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December 1972

Autogenous Saphenous Vein Aortorenal GraftsA Ten-Year Experience

Author Affiliations

Ann Arbor, Mich
From the Department of Surgery, Section of General Surgery, University of Michigan Medical Center, Ann Arbor.

Arch Surg. 1972;105(6):855-864. doi:10.1001/archsurg.1972.04180120036008

Sixty-six patients underwent renal revascularization with 75 autogenous saphenous vein grafts. Ninety-four percent were cured or improved of their hypertension. No operative deaths occurred.

One-hundred thirty postoperative arteriograms, obtained an average of 36 months following revascularization, were scrutinized for vein graft abnormalities. Two graft categories were identified: satisfactory and unsatisfactory. Uniform expansion of satisfactory grafts was common. Unsatisfactory grafts included six thromboses, five stenoses, and five aneurysmal dilatations.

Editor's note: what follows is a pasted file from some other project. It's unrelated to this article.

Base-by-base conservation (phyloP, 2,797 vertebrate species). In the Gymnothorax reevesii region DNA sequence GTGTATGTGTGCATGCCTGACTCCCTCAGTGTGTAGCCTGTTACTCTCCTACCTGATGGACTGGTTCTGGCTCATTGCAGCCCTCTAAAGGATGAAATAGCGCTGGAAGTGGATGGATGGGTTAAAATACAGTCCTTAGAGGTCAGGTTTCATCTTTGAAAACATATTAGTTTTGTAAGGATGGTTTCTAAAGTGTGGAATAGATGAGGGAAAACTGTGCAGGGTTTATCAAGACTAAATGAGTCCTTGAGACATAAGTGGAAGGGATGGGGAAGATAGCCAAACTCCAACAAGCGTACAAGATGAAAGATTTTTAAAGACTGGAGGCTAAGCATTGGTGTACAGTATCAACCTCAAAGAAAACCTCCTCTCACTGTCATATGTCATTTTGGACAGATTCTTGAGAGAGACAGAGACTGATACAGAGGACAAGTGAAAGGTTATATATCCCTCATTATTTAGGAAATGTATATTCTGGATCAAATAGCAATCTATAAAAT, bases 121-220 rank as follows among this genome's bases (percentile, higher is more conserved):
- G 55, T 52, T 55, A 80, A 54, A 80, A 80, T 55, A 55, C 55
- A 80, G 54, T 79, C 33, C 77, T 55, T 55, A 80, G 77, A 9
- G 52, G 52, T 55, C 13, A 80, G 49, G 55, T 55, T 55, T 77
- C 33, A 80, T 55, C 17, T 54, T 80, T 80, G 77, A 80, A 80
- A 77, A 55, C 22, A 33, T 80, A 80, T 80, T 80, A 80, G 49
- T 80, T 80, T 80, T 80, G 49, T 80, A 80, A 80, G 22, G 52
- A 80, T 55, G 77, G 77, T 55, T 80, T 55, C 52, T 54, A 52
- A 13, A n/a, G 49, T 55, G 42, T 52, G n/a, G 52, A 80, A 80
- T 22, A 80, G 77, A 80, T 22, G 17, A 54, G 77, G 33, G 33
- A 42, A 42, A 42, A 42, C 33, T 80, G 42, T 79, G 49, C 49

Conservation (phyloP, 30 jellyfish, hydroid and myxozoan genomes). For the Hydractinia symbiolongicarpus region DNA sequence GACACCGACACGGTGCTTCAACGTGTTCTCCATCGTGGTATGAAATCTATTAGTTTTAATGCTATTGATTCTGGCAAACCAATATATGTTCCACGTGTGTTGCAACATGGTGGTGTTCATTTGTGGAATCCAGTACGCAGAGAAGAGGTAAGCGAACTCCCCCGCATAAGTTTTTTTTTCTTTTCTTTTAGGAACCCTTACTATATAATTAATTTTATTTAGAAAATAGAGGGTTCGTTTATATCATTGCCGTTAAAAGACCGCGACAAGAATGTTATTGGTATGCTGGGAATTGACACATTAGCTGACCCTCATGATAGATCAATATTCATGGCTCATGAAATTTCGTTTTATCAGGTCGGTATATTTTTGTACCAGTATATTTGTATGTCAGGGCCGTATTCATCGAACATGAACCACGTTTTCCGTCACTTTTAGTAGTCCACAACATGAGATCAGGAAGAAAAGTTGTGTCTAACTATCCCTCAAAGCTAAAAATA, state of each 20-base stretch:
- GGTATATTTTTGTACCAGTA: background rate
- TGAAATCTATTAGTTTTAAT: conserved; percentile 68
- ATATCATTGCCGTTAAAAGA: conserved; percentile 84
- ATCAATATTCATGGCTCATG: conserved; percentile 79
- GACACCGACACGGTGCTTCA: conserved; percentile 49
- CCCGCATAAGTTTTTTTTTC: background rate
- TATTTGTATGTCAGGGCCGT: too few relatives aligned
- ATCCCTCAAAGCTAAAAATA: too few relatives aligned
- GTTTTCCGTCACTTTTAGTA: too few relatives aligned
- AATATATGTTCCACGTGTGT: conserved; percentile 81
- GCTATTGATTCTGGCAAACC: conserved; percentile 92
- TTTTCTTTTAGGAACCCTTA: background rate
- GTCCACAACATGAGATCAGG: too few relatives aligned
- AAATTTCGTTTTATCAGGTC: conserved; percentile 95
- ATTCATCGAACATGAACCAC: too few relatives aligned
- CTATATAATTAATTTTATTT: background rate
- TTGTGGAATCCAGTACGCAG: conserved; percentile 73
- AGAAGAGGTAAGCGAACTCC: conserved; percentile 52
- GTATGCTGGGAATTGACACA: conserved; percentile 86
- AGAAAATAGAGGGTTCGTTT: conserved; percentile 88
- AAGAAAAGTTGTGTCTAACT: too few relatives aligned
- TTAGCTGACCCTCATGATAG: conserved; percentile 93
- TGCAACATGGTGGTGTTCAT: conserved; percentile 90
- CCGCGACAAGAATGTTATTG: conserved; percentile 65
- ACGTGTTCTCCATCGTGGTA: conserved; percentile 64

Thromboses occurred within two weeks of operation. Presuming thromboses to be technical failures, then 14% of grafts at risk developed abnormalities. No late occlusions occurred.

Autogenous veins are well suited for precise anastomoses, extending the ability to revascularize ischemic kidneys that, on occasion, have been needlessly sacrificed in the past. Repeated postoperative arteriograms are mandatory to assure optimal function and integrity of aortorenal vein grafts.